The House and Senate must write a Conference Report to reconcile the two bills.

There is some hope –
a. Reconciliation may not occur.
b. Pres.Obama may not sign the reconciled measure.

Important proviso –
Because the American people have lost their trust in this President and in this Congress, now is not the time to pass the reauthorization of NCLB. We need to wait until after the elections of 2016. Any bill that Pres. Obama would sign means that the bill is full of the same philosophy of education that perpetuates his Common Core Standards Initiative.

Take Action –
a. Contact your Representatives and Senators.
b. Tell them to oppose the reconciled measure.
c. Because Congressmen and Senators are back in their home districts for the August recess, now is the time to contact them about the NCLB reauthorization bills.
d. Tell them “Just Say No.”

Senator Kelly Ayotte: Phone: 202-224-3324 or Phone: 603-622-7979
Senator Jeanne Shaheen: Ph: (202) 224-2841 or Ph: (603) 647-7500
Congressman Frank Guinta: Phone: (202) 225-5456 or Phone: (603) 641-9536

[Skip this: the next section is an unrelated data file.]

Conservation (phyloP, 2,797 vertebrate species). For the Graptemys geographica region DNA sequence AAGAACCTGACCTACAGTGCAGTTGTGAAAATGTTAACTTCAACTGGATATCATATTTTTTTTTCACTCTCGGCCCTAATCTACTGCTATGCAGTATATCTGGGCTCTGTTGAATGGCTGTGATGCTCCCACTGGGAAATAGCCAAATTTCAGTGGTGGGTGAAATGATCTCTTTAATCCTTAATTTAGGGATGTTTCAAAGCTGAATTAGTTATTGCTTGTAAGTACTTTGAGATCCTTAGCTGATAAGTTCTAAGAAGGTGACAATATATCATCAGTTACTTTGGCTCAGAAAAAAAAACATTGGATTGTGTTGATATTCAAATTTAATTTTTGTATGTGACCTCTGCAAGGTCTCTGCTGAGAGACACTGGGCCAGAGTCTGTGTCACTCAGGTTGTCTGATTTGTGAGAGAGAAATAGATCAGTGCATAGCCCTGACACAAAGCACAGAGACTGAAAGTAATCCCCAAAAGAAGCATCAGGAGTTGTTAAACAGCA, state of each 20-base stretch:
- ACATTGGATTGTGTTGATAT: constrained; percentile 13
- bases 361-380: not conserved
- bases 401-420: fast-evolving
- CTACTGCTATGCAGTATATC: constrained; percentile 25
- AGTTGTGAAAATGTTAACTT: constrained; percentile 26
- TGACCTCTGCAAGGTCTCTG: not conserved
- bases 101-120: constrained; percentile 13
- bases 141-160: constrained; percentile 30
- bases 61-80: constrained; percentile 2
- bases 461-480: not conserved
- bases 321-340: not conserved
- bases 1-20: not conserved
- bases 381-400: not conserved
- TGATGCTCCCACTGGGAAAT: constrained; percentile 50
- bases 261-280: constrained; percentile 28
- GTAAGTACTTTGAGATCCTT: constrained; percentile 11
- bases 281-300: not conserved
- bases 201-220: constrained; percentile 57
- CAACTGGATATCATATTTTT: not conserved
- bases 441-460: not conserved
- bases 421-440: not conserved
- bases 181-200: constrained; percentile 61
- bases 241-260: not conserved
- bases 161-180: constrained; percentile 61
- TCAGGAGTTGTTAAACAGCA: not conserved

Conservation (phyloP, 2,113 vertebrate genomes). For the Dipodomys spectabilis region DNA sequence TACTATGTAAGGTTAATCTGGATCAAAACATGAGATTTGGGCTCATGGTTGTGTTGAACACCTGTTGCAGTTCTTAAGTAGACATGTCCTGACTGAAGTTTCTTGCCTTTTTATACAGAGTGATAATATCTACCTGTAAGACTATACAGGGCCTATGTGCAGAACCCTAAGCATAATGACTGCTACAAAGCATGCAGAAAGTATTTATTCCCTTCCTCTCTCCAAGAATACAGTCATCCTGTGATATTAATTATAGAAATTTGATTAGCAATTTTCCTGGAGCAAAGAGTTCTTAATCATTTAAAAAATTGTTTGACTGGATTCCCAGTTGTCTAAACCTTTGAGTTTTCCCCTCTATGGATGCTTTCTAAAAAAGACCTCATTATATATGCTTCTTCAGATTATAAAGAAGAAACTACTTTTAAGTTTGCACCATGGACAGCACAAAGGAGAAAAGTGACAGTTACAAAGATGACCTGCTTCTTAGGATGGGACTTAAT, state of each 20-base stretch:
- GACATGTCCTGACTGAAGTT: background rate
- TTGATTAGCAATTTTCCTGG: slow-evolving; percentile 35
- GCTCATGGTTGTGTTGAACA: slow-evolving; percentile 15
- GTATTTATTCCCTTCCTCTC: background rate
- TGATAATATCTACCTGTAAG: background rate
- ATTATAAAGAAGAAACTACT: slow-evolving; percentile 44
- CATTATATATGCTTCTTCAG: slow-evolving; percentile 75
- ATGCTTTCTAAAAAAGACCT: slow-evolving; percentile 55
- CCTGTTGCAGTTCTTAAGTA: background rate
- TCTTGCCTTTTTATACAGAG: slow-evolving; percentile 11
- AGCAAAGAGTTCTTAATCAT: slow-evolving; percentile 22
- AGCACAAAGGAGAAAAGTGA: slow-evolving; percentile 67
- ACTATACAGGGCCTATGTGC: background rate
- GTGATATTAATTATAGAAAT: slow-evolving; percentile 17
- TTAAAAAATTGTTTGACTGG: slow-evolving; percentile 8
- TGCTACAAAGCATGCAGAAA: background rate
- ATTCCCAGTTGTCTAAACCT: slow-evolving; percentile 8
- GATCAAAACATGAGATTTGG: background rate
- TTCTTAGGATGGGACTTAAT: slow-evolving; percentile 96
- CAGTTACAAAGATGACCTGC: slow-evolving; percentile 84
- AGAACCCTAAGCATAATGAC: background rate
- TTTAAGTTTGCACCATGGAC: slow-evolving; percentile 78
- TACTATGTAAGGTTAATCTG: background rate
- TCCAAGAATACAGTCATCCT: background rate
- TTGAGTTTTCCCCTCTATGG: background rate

Congresswoman Anne Kuster: Phone: (202) 225-5206 or Phone: (603) 595-2006

Problems with Every Child Achieves Act (ECAA)

http://www.educationviews.org/problems-child-achieves-act-ecaa/

The following is a list of problems with the Every Child Achieves Act (ECAA):

1. The ECAA is too long; at 792 pages, the bill is 122 pages longer than the burdensome No Child Left Behind law (NCLB).
2. The new language in the ECAA does not restrict the U.S. Department of Education (USED) because:
a. The language simply replicates existing protections.
b. The proposed provisions fail to provide an enforcement mechanism for states.
c. The ECAA aligns the states to the same College-and Career-Ready Standards as in the Common Core Standards.
3. The ECAA continues the same USED master-servant relationship, requiring states to submit education plans to USED.
4. The ECAA retains the federal testing mandates, continuing the NCLB “teach-to-the-test” environment.
5. The ECAA requires standards to be aligned with federal workforce standards and early childhood standards.
6. If a state fails to meet the requirements of a listed program, the USED can force the state to make the mandated changes.
7. ECAA requires states to have College-and Career-Ready Standards, code language for Common Core Standards.
8. ECAA requires states to align to the Common Core Standards.
9. ECAA penalizes schools that do not enforce that 95 % of their students take the state assessment.
10. ECAA dictates particular tests that are very expensive; the tests inject intrusive psychological data collection and profiling into the assessments.